Howard Jacobson once joked that one day he might attempt to write a book without the letter J, and his thirteenth novel J finally makes a wry nod to this past comment. A densely written and irrevocably complicated book, J—despite using the letter freely throughout—envisions a world in which it is all but eradicated, replaced instead with a strange hybrid, a J crossed with the silence of two fingers traced over it. Closer inspection of the book’s cover reveals this same crossing, suggesting that the novel isn’t really called J at all. This playing and confusion, even with the novel’s own title, reflects accurately the nature of this perplexing but intoxicating tale that will leave you second-guessing till the end.

We follow loosely the love that develops between a middle aged woodworker Kevern and the young artist Ailinn, and the trials that riddle their relationship, among them a murder in their village. In fact the initial investigations of the detective looking into the murder, a strange slippage into detective fiction, actually proves to be one of the novel’s most engaging parts. Often it’s in the relatively small and simple moments that Jacobson is able to show off most effectively; his eye for detail is certainly keen, from the brilliant description of a woman’s toes that opens the book, to the evocation of the sagging skin on a dying man’s face. One moment in particularly seems to stand out like a short story in the depths of the plot, the simple yet haunting portrayal of a marital squabble. The conflict is handled beautifully, an ‘exchange of unpleasantries’ that echoes the repeated patterns of married life. The repeated patterns of thought and life invade the very language and form of the argument itself, the scene moulded around the dilemmas and questions it addresses, switching from voice to voice, from exchange to exchange.

The loose allegory of the Holocaust the ‘what happened if it happened’ event of which no one speaks, haunts the dystopian world of the novel like a plague. This ambiguity, combined with the frequent references to the mysteriously elusive ‘they’ compound an uncertainty in the narrative that becomes practically commonplace for the reader. In the process of reading we quickly becomes accustomed to the ridges and upsets in the narrative, the nervous flitting between fact and fiction, between what has happened and what may have only been a dream, a memory, a shard of fantasy: they come together in shocking and spiralling collisions.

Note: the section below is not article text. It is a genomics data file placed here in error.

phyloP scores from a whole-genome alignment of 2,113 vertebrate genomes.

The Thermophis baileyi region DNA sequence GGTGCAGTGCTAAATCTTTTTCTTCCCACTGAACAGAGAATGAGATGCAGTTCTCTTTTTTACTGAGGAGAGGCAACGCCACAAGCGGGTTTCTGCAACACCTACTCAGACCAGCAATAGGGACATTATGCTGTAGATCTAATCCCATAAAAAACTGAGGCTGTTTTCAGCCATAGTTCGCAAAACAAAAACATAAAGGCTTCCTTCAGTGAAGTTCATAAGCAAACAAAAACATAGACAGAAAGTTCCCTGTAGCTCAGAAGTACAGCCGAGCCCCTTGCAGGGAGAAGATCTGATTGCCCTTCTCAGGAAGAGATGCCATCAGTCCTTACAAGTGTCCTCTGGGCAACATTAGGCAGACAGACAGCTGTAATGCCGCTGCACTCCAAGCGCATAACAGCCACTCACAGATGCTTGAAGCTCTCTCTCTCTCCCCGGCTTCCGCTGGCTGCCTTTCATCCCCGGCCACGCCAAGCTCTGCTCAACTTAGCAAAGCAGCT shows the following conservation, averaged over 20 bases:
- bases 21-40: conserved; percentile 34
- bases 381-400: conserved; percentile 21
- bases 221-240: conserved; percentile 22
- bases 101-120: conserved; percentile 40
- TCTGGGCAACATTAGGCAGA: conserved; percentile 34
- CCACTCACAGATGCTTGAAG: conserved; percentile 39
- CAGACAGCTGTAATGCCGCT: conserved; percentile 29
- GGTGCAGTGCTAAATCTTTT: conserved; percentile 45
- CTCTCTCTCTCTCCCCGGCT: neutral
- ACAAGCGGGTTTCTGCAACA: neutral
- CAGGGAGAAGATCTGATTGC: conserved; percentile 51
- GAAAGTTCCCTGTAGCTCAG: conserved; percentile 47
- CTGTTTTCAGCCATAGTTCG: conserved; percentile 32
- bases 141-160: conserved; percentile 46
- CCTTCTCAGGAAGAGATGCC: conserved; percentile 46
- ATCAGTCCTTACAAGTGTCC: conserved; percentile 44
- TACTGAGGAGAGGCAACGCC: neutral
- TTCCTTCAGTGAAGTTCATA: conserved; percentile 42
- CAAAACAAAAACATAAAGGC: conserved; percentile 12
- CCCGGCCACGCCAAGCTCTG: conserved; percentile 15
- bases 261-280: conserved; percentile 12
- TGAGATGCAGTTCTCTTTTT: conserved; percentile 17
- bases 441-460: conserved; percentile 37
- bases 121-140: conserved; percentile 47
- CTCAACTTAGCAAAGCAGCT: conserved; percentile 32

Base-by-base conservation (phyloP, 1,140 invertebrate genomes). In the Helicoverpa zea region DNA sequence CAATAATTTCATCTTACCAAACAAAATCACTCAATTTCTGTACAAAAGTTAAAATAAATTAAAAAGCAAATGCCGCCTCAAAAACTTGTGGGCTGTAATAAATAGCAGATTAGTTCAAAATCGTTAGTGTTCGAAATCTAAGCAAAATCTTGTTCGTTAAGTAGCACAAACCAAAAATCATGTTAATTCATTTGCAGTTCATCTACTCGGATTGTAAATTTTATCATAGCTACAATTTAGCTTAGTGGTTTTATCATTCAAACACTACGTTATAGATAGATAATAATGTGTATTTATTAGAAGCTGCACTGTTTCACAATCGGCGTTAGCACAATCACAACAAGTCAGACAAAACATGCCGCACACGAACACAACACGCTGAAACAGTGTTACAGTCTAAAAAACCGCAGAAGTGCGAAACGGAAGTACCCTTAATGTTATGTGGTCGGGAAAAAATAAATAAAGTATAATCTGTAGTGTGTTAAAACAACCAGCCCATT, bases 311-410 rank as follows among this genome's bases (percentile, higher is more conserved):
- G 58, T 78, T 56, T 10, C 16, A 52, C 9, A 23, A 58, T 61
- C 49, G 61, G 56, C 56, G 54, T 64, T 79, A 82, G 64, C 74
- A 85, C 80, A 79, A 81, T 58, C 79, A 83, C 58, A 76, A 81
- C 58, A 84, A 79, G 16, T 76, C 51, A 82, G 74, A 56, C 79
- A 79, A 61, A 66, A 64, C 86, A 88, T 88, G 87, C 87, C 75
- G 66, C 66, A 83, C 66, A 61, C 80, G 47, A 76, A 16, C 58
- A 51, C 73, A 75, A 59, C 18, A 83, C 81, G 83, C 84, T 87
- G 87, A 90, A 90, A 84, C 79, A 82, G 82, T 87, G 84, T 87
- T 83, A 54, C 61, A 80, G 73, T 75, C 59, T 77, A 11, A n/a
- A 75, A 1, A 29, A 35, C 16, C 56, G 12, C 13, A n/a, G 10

At times the intrinsic trickery that Jacobson sustains seems to lose its edge; although his style often borders on majestic, at other times it suggests pretension: those features that will annoy and grate on readers seem to also be the features that Jacobson is most anxious to highlight. ‘The art, they explained, when they could be bothered to explain anything, lay precisely in the offence’—much the same could be said of Jacobson’s novel, the confusion and disarray in it is deliberate and finely tuned. It’s something of which Jacobson is clearly aware, and yet unafraid of; temporal weaving and unweaving is important to the novel, which seems to be falling backwards and forwards on and over itself and the literary canon many times; a nod to Moby Dick is most evident with large epistolary sections revolving around an ‘Ishmael’ figure, but there are elements of many genres twisted around and played with—sometimes to the detriment of the narrative, but often to its enhancement. The narrator observes that art ‘for its adventuresomness, is also capable of being the most recidivist of human activities, forever falling back in reaction to what was itself a reaction to something else’, and this book seems to enact this absolutely; recidivist perhaps to the casual reader; but adventurous and ultimately brilliant for those who care to look closely enough.

By Thea Hawlin

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